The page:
Spanish Museum Can Keep Nazi-Looted Masterpiece, Judge Rules
(Bloomberg) -- Spain’s Thyssen-Bornemisza museum has won its long U.S. legal battle to hold onto a Camille Pissarro masterpiece that was confiscated by Nazis from its Jewish owner in 1939 as she fled Germany.
While expressing some misgivings about the museum’s actions, a federal judge in Los Angeles ruled on Tuesday that it is the legal owner of the painting, after acquiring it decades ago along with other artworks from Baron Hans Heinrich Thyssen-Bornemisza. The American heirs of the original owner had alleged the baron knew the painting was stolen when he bought it from a New York gallery in 1976.
The government-owned Museo Nacional Thyssen-Bornemisza in Madrid acquired hundreds of artworks, including the Pissarro, from the baron in 1993 for $350 million. The U.S. court ruling comes almost 14 years after Claude Cassirer sued to recover the painting his grandmother was forced to sell for a pittance to avoid being sent to an extermination camp. No one disputed the artwork was looted, but the judge agreed with the museum’s argument that it was purchased in good faith.
“There were sufficient suspicious circumstances or red flags which should have prompted the baron to conduct additional inquiries” about the provenance of the painting, U.S. District Judge John Walter said in his written decision. “However, the court concludes, based on all of the evidence, that TBC acquired lawful ownership.”
Based on the Spanish laws that applied in the case, the museum isn’t legally at fault because neither the Baron nor the museum had actual knowledge the painting was stolen, Walter said. Still, the judge noted that the museum’s refusal to return Nazi-confiscated art to its rightful owners was inconsistent with non-binding international agreements, which Spain had agreed to honor.
“The court has no alternative but to apply Spanish law and cannot force the Kingdom of Spain or Thyssen-Bornemisza to comply with its moral commitments,” Walter said.
The judge specifically referred to the 1998 Washington Principles on Nazi-Confiscated Art that appealed to the moral conscience of participating countries to return confiscated art works and the 2009 Terezin Declaration that affirmed these principles and encouraged public and private institutions to apply them as well.
“We respectfully disagree that the court cannot force the Kingdom of Spain to comply with its moral commitments,’’ Steve Zack, a lawyer for the heirs said.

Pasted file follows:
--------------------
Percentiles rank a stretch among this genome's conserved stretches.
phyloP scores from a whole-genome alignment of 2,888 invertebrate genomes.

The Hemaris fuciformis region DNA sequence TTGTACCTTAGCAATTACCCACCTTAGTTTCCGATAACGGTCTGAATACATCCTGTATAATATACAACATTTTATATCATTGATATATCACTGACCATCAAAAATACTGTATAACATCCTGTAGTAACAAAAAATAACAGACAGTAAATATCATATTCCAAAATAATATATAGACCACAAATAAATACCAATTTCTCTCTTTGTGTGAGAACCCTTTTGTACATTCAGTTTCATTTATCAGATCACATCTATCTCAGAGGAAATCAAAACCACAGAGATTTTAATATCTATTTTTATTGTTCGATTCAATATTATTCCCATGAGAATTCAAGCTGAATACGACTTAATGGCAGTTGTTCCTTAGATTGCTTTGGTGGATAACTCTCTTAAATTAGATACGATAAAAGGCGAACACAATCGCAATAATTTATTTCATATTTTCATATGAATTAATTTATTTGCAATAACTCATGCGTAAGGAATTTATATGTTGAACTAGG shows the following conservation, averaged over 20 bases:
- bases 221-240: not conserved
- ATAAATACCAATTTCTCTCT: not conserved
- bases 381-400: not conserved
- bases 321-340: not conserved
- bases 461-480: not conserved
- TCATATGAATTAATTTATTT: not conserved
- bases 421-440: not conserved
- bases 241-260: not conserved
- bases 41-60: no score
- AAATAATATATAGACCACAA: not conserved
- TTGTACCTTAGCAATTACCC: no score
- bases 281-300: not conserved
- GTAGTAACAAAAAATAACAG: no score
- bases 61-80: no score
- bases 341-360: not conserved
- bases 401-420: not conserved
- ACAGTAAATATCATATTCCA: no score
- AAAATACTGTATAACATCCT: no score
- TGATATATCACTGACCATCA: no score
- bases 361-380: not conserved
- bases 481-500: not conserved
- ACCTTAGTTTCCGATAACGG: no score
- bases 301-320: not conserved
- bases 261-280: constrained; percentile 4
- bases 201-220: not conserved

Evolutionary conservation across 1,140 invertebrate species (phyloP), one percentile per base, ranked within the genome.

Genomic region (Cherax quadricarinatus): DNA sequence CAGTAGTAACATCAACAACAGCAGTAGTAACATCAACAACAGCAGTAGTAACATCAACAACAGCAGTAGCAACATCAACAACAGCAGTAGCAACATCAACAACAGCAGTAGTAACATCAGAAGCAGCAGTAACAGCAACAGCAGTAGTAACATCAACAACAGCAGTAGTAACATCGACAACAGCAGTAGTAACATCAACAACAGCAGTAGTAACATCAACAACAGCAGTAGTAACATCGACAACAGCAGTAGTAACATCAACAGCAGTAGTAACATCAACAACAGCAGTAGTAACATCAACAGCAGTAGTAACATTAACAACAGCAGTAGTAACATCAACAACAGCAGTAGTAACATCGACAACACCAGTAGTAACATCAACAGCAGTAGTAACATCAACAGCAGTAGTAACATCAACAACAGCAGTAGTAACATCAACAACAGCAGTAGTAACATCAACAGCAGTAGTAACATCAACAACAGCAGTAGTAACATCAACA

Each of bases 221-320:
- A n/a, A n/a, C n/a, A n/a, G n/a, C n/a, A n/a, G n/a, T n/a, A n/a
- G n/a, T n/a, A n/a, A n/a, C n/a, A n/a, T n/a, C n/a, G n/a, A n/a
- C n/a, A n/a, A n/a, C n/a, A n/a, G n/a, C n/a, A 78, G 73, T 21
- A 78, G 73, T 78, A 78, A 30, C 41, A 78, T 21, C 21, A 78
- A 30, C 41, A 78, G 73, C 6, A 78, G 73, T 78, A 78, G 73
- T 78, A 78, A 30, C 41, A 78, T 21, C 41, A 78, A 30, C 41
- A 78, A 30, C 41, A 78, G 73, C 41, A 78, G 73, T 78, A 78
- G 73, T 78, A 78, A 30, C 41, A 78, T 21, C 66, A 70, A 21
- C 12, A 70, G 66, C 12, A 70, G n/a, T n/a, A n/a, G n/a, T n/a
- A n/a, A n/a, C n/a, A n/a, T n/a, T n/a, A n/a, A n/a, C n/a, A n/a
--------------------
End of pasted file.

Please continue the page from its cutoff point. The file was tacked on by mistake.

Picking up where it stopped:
Claude Cassirer died in 2010, but his heirs continued to argue in court that the museum’s purchase wasn’t valid because the baron knew the Pissarro was stolen. After three trips to the U.S. court of appeals, the case went to trial in December.
“We are very pleased with the court’s decision that the Thyssen-Bornemisza Collection Foundation’s ownership of the Camille Pissarro painting stands, and that after a full trial on the merits, the foundation’s ownership has been confirmed,” said Thaddeus Stauber, the foundation’s trial attorney.
According to the lawsuit, the baron was a sophisticated art dealer and would have noticed numerous red flags, such as evidence of labels removed from the back of the canvass and the lack of provenance after it was first exhibited in Paris in 1899.
Julius Cassirer, a German industrialist and part of a prominent Jewish family in Berlin, acquired the artwork titled “Rue Saint-Honore, apres-midi, effet de pluie” in 1898, the year after Pissarro painted it. Lilly, his daughter-in-law, inherited it after her husband’s death. As persecution of Jews escalated, she fled Germany. But the government refused to let her take the masterpiece, forcing her to sell it for about $360, though she never got any money, according to the lawsuit.
The painting resurfaced in 1951, when a Beverly Hills art dealer and former U.S. military translator in Germany acquired it in Munich. Then, a St. Louis art collector offered it for sale at a New York gallery auction in 1976. That’s when it was purchased by Thyssen-Bornemisza, a Dutch-born Swiss citizen who inherited his father’s industrial empire, a chunk of his vast art collection and a baronial title from Hungary.
The case is Cassirer v. Thyssen-Bornemisza Collection Foundation, 05-CV-03459, U.S. District Court, Central District of California (Los Angeles).
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